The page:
The current epidemic of wild parsnip has garnered much attention due to the toxins present in the plant. Since wild parsnip is a biennial, mowing is often recommended as a control option. The theory is that by preventing seed production, mowing can eliminate future infestations. In practice, its a little more complicated than simply mowing when convenient; mowing needs to be timed properly in order to be effective.
While returning from the field this morning I encountered an example of poor mowing timing resulting in ineffective control of wild parsnip seed production (Figure 1). I suspect the mowing of this area was not targeting the wild parsnip, but it does illustrate the importance of timing. In addition to the seedheads, there was a healthy crop of new rosettes in the area that benefited from removal of the grass canopy (Figure 2). These rosettes will provide an ample crop of flowering plants next year. This area is an ideal setting for a herbicide application this fall to control the abundant crop of new rosettes.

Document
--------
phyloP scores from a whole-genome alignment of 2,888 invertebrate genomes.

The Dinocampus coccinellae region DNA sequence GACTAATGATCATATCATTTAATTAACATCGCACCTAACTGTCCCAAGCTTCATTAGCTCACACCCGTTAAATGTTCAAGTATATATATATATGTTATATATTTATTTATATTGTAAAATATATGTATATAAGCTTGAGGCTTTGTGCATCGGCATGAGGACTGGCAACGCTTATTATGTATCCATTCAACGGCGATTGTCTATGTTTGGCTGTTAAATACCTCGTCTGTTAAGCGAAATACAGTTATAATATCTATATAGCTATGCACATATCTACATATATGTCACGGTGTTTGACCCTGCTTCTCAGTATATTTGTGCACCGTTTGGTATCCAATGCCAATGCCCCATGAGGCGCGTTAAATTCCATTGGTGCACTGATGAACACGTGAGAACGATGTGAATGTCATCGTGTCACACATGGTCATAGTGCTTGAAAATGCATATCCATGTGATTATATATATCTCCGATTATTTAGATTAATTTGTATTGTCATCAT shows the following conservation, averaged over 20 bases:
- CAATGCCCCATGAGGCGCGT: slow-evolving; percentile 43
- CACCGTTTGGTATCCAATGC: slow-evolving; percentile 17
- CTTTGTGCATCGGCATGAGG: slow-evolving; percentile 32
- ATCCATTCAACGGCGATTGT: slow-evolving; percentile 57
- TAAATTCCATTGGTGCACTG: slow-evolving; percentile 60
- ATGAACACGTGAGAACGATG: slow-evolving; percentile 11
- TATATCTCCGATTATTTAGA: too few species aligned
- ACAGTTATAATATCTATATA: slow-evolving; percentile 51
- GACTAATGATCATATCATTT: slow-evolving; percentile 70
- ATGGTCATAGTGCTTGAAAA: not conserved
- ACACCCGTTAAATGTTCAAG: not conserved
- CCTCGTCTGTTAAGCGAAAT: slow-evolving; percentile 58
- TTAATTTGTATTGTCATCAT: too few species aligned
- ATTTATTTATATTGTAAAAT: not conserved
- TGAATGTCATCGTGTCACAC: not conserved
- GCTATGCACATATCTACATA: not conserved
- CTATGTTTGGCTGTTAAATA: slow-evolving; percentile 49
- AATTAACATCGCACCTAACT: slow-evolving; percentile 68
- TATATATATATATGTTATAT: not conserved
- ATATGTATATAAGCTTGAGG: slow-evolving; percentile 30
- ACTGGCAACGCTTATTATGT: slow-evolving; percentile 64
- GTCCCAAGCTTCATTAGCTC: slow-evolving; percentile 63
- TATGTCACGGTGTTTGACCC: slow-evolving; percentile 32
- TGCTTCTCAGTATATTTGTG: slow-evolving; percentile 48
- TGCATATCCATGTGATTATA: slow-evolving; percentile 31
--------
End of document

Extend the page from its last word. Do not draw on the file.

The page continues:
To be effective, mowing should be made after the flower heads (umbels) have emerged, but before seeds have matured. Mowing too early will allow secondary flowering stalks to develop, mowing too late will result in the formation of viable seed. Many situations will require multiple mowings to completely prevent seed production due to differential maturation of plants and the ability of biennials to send up secondary flowering stalks.
In an earlier article I speculated on the reason for the increase in wild parsnip populations across the state, implications for next year's infestation, and provided a brief review of control tactics.